Sunday, October 10, 2010

2010 Geek Fright Fest: The Uninvited

The Uninvited (2009)
Rated PG-13 (for violence, language, and mild sexuality)

Directed by The Guard Brothers

Emily Browning
Arielle Kebbel
Elizabeth Banks
David Strathairn

The Uninvited is an Americanized version of the South Korean 2003 release, A Tale of Two Sisters, itself an adaption of the South Korean folktale, "Janghwa Hongreyon-jon". The film begins as Anna Rydell (Emily Browning) describes a disturbing dream to her psychiatrist. She is about to released from a mental facility after a ten month stay, following a break down after her terminally ill mother's death in a freak fire. Anna's homecoming is marred by the presence of Rachel (Elizabeth Banks), her father's girlfriend and her mother's former nurse. Anna and her older sister, Alex (Arielle Kebbel), believe that Rachel and their father were having an affair prior to their mother's death, and there is palpable resentment. Alex refuses to accept Rachel, but Anna is more willing to make the best of the situation.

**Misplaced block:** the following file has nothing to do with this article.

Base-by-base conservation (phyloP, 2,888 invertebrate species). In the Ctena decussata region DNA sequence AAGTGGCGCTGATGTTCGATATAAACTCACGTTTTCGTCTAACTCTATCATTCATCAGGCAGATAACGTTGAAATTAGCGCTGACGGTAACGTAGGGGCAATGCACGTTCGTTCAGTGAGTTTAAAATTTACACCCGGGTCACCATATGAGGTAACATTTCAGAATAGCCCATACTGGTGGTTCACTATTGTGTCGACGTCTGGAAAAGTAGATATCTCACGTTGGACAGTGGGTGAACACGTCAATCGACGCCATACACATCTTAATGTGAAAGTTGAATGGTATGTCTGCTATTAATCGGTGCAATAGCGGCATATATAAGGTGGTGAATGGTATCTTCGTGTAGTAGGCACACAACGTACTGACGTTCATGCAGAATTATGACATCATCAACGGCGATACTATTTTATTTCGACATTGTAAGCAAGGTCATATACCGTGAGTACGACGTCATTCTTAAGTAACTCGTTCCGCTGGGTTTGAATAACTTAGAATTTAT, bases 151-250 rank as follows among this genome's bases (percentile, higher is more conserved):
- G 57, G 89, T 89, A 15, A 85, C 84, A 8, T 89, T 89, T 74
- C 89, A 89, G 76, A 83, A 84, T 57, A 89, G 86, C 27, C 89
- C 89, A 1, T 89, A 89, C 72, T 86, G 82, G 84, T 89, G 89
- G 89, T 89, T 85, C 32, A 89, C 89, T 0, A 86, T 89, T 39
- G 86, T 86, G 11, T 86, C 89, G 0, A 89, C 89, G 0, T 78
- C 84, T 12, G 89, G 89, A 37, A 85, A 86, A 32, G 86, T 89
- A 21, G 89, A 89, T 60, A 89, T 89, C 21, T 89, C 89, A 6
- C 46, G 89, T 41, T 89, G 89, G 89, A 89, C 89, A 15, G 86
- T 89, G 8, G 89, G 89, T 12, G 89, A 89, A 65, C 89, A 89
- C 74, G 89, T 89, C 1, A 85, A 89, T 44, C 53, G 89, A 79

Despite being declared well, Anna continues to see horrifying hallucinations related to her mother's death and hears her mother's bell ringing when she's alone. Her break down caused lapses in her memory about the night of her mother's death, but as slowly begins to remember what happened, Anna has decide if she can handle knowing the truth.

Browning's angelic face and fragile appearance makes the audience fear for her and Banks does an excellent job as the seemingly sinister Rachel. Reportedly, she based her performance on Rebecca De Mornay's role in the thriller classic, The Hand that Rocks the Cradle and it is easy to see that film's influence. There are some interesting scares and I loved the subplot about Rachel's former employers, but unfortunately, you can see the "twist" ending coming a mile away. That being said, the film is predictable, but worth the watch if you happen to catch it on TV.

This version is very different from it's predecessor. A Tale of Two Sisters is a classic Asian horror film, but while it is beautiful and cinematic, it's also a little bit bizarre. It is a good choice for film buffs and fans of the Asian horror genre, but not for causal American viewers.

Fright Rating: 2 gasps out of a possible 5

With the PG-13 rating, there is very little gore in this film, but there are quite a few jump scares and some violence. This film will appeal to fans of other Americanized horror flicks like The Ring, The Grudge, etc.

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